Published March 9, 2009

Building tender prices to ease 10-15% this year: consultant

S'pore's fall steepest among key markets forecast; HK's slide expected to be 6%


(SINGAPORE) Given the slowdown in construction demand and the decline in both material and commodity prices, building tender prices in Singapore are expected to ease by an average of 10-15 per cent in 2009.

Construction cost consultant Rider Levett Bucknall (RLB), which tracks tender prices in key markets worldwide, expects Singapore to register the steepest drop in the tender price index (TPI).

Against the 10-15 per cent drop in Singapore, the TPI - which reflects tender price movements in specific sub-sectors of the construction industry - is forecast to fall by a smaller 6 per cent in Hong Kong and 4 per cent in London.

It will rise 2 per cent in New York, 3 per cent in Sydney and 7 per cent in Dubai, staying unchanged in Beijing.

RLB says construction demand in Singapore has been badly hit by the global financial crisis and credit squeeze. 'This is evident in the International Tender Price Index Relativity Matrix, where the Singapore index has fallen from a high of 122 in July 2008 to 112 in January 2009 (-8.2 per cent), registering a greater decline than Hong Kong (-7.0 per cent), Macau (-5.5 per cent) and the other regional cities,' the firm said in its report.

There is, however, one bright spot. While Singapore's private sector work is expected to fall from $20 billion in 2008 to $9 billion this year, public sector work comprising largely infrastructural and civil engineering works estimated at $18 billion to $20 billion will shore up overall construction demand for 2009.

Kim Eng Research analyst Wilson Liew says RLB's projection of a 10 per cent TPI fall is not unexpected.

He notes that developers in Singapore have held back new project launches due to relatively high tender prices and poor sentiment in a soft market. 'As long as raw material prices fall, I believe construction companies will lower their tender prices to keep their order books filled,' he says.

'Even if the government ramps up its construction spending, it will just offset some of the decreased private demand.'

In Q4 2008, private demand fell to $1.93 billion, down 60 per cent from $5.03 billion in the preceding quarter.

In the same comparative period, government spending increased by 80 per cent to $5.94 billion in the final quarter of 2008.

Government spending also increased from $5.7 billion in 2007 to $14.5 billion in 2008.

Some industry watchers say, however, that because the bulk of the government's spending is for specialised infrastructure projects such as the MRT and roadworks, construction demand in general may not be significantly boosted.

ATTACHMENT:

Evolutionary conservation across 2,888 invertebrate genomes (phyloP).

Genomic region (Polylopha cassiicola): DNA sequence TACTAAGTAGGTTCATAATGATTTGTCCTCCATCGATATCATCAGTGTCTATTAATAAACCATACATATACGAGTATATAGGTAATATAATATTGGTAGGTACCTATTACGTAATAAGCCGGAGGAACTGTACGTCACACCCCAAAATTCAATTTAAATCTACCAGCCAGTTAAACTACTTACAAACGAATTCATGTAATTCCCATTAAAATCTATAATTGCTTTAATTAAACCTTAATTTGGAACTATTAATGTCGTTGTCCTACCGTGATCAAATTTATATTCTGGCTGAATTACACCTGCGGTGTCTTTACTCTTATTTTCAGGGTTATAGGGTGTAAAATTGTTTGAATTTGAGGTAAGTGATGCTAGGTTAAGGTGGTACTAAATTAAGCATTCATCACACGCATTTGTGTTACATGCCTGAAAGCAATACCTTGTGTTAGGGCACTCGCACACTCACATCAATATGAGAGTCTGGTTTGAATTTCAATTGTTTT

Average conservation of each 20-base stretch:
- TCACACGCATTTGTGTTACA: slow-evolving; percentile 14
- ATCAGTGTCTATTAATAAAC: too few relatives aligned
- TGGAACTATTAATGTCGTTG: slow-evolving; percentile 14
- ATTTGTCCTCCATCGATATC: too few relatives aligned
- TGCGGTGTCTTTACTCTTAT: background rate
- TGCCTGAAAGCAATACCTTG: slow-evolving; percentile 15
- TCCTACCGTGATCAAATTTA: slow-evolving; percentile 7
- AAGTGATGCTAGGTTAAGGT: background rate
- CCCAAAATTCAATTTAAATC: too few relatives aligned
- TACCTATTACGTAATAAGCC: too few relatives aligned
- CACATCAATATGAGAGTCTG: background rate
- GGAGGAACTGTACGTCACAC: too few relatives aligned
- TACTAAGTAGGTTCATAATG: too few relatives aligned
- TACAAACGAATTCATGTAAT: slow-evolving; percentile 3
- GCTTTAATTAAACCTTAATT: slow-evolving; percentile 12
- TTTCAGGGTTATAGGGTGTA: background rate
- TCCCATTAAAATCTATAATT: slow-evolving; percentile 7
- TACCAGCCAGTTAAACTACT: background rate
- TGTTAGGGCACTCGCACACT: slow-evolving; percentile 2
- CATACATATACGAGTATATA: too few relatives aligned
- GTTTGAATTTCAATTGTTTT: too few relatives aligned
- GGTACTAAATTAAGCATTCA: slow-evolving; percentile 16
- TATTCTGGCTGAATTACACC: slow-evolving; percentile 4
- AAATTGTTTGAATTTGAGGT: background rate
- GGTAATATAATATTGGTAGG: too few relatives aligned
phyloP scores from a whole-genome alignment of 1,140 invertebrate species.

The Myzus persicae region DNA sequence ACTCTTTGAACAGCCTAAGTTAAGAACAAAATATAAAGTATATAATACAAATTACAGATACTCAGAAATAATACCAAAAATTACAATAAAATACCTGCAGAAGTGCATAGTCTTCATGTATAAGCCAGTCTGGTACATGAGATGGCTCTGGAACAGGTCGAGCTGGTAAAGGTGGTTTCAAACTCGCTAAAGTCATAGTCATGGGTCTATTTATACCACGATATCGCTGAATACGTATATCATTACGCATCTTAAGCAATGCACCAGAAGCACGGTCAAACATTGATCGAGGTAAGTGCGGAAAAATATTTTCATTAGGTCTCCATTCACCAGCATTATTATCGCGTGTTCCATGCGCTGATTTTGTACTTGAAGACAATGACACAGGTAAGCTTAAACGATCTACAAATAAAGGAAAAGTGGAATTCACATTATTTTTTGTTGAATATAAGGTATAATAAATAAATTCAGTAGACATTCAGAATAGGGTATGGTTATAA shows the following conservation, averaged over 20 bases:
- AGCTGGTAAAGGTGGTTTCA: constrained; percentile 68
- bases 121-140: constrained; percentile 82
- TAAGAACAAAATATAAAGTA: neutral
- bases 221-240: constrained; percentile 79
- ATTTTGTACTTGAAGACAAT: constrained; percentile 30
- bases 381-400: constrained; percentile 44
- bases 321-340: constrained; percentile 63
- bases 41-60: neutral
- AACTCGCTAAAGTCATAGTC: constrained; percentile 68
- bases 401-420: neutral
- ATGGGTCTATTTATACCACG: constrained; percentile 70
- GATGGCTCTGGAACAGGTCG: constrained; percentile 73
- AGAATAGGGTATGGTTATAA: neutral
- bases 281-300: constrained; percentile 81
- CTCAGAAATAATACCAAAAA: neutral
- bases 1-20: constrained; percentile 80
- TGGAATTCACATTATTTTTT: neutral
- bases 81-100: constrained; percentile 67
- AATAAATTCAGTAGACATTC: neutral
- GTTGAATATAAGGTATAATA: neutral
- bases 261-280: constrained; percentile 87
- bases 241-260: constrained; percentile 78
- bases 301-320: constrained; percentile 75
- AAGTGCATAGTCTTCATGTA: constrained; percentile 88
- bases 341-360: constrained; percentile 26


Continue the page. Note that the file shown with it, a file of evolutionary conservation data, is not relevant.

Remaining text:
At a recent Building and Construction Authority seminar it was estimated that $4.2 billion of public housing construction contracts were awarded in 2008, compared with $7.2 billion for civil engineering work. For 2009, BCA believes civil engineering demand could hit $10-$11 billion.

Public housing construction demand could be in the range of $3.5 billion to $3.8 billion, while institutional and other building construction demand could add up to $3.5 billion to $5.7 billion.

Singapore Contractors Association Ltd executive director Simon Lee said the increase in infrastructure projects is not an issue for members at the moment. Instead, most are waiting for the smaller public sector building projects that have been promised. 'I believe the government will try to help smaller contractors,' Mr Lee said.

A check with some of Singapore's larger construction firms and specialist sub-contractors reveals that they, too, are dependent on government spending.

Koh Brothers recently reported that it has more than $690 million of contracts in hand. Managing director and CEO Francis Koh said that of these, only one is a private sector project worth $10 million. About 90 per cent are infrastructure projects.

Mr Koh reckons government projects in the pipeline will be infrastructural and says Koh Brothers will tender for them.

Koh Brothers, which recently reported a 30 per cent decline in 2008 net profit, is one of only about 10 A1 grade contractors allowed to tender for public sector construction projects of unlimited value.

Yongnam Holdings is a specialist sub-contractor in infrastructure, and CEO Seow Soon Yong says competition comes mostly from foreign companies.

This year Yongnam was awarded two coveted contracts to build parts of the Marina Coastal Expressway. The group has a sizeable order book of $504 million, about half of which comes from overseas - up from some 40 per cent a year ago.

How construction demand will be boosted by government spending here will be closely watched. United Engineers remains optimistic.

A spokesman said: 'We feel the projects to prime the economy will be a mixture of big and small jobs that will likely benefit most players in the construction industry.'